The agency filed new building applications for an eight-story, 93-unit building on Tuesday at 140 Essex Street, between Rivington and Stanton streets. The property, which is labeled Site 8 on the Essex Crossing master plan, was home to the Low Line Lab from October 2015 until last weekend.
The plans call for 93 apartments spread across 46,540 square feet of residential space, for a little typical unit measuring 500 square feet. The building will also have a 9,745-square-foot retail space on the ground floor, shared terraces on the second and eighth floors, and an eighth-floor library.
Beyer Blinder Belle will handle the design.
The developers had originally planned to build condominiums on the site, with 80 percent of the units priced at market rates and the rest to be sold at below-market prices. But under the new 421-a proposal, the developers would not be able to build affordable condos, reports the Lo-Down. Instead, the trio of firms behind Essex Crossing—Taconic Investment Partners, L+M Development Partners and BFC Partners—decided to build low-income housing for seniors. The developers said the affordable senior project is more financially feasible because it relies on state subsidies and tax breaks that aren’t affected by the disappearance of 421-a, according to the blog.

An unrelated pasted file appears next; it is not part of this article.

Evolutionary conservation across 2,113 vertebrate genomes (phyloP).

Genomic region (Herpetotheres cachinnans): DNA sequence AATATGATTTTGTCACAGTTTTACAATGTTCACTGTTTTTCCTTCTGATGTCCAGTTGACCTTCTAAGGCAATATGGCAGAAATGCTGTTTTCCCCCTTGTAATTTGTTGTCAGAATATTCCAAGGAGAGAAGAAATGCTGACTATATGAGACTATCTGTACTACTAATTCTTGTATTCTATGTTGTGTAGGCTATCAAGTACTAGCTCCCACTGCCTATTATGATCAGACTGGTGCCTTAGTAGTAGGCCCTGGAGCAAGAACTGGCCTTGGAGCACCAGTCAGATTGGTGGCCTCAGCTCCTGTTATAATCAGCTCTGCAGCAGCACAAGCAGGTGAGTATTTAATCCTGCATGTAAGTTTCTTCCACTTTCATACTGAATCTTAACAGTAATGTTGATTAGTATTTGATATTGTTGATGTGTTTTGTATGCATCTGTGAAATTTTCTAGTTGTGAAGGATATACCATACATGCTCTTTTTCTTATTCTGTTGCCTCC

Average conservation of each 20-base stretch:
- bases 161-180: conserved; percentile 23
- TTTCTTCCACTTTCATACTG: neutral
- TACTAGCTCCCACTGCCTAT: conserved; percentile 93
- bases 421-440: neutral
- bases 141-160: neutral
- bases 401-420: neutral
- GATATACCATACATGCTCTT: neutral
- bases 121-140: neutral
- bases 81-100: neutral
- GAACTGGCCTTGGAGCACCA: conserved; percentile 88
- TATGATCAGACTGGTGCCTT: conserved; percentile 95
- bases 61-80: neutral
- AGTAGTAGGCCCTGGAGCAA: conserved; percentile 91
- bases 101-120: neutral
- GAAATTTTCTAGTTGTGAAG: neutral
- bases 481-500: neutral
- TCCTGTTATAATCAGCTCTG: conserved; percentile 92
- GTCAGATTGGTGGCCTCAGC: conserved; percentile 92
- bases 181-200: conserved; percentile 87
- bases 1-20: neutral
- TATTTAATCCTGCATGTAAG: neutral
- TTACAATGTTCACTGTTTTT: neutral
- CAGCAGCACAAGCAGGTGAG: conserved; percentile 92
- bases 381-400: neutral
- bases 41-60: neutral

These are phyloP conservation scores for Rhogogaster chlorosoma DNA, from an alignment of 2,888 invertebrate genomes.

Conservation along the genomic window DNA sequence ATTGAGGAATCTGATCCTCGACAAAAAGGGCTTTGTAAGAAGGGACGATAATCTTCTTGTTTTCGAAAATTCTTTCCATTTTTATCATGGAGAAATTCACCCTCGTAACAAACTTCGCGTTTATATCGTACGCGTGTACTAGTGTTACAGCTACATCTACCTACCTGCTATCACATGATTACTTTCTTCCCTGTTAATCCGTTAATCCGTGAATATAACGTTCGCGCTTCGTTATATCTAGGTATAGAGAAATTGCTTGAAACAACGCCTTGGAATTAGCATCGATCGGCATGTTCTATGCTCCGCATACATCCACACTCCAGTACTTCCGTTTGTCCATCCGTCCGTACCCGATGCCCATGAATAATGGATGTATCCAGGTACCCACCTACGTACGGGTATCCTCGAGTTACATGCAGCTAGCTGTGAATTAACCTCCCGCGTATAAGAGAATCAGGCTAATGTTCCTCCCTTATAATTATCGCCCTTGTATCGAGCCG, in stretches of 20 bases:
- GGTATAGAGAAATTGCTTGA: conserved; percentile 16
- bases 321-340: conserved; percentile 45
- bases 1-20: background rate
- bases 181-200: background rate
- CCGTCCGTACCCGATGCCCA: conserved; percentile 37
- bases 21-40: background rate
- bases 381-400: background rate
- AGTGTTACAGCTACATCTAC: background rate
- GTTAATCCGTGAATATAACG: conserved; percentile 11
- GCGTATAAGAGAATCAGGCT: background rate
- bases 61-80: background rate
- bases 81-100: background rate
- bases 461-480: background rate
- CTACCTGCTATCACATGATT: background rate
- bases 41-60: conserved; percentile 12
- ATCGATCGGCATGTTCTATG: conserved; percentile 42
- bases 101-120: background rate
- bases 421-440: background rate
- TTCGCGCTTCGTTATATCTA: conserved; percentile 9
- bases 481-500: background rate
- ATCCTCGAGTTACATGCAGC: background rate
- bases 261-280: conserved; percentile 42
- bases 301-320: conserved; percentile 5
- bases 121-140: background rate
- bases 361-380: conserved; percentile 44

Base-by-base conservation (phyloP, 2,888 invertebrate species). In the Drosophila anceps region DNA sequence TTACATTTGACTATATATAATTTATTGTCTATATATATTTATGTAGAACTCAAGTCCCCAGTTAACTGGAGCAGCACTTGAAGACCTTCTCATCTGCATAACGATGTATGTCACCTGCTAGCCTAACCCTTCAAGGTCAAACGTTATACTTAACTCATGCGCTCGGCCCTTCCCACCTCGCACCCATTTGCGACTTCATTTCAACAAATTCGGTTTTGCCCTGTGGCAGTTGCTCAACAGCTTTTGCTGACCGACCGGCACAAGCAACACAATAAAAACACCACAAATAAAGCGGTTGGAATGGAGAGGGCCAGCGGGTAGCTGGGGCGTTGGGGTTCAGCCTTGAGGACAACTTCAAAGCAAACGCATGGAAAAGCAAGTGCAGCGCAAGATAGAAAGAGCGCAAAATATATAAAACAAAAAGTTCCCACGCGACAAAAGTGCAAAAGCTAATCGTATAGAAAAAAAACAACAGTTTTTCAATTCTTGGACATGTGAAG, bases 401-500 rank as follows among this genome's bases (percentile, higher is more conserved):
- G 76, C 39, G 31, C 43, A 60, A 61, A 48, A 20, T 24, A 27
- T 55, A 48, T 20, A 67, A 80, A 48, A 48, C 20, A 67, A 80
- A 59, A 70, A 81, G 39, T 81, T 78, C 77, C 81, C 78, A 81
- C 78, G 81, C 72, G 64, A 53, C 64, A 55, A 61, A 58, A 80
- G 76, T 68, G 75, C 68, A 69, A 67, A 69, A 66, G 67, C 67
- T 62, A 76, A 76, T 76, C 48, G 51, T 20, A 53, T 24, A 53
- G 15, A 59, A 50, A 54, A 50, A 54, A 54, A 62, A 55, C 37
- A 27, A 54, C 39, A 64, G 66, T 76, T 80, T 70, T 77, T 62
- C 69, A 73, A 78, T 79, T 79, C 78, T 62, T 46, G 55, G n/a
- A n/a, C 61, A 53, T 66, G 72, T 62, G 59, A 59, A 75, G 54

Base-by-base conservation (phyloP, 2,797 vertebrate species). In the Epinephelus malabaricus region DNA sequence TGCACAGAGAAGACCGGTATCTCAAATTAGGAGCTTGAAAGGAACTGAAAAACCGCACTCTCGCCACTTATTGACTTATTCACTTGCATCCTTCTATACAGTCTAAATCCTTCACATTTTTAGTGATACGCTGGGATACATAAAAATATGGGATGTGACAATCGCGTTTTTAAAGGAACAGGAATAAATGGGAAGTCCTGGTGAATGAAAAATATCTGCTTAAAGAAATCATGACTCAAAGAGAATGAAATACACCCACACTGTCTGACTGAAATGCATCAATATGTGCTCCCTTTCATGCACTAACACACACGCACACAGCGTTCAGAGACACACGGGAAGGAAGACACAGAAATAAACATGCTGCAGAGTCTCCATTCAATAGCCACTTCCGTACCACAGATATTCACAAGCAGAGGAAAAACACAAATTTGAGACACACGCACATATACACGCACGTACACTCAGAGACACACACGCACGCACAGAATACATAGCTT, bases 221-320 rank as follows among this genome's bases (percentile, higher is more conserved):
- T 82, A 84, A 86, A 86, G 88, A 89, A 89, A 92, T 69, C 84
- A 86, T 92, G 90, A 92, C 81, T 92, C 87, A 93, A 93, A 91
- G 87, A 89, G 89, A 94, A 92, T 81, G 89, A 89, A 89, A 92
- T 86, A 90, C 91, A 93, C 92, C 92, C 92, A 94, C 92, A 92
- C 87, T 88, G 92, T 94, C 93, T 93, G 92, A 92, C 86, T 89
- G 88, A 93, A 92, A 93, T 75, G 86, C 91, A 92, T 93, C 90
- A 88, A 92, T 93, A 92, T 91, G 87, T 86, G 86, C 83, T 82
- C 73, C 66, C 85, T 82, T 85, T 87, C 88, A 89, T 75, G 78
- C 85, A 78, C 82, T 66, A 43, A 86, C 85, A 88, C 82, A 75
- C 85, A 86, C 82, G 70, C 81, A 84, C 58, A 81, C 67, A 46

When Essex Crossing is complete, it will include 1,078 units, 52 percent of which will be affordable. The first phase of construction is nearly finished on four sites along Delancey Street near the Williamsburg Bridge, with those buildings scheduled to open in 2018. Phase 1 includes 242 Broome Street (Site 1), a SHoP-designed partially affordable condo building, a 195-unit rental building with a Regal Cinemas for Site 2, a 15-story, 211-unit rental designed by Beyer Blinder Belle on Site 5, and a fully affordable senior development designed by Dattner Architects for Site 6.
The latest project, at 140 Essex Street, is part of the second phase of development.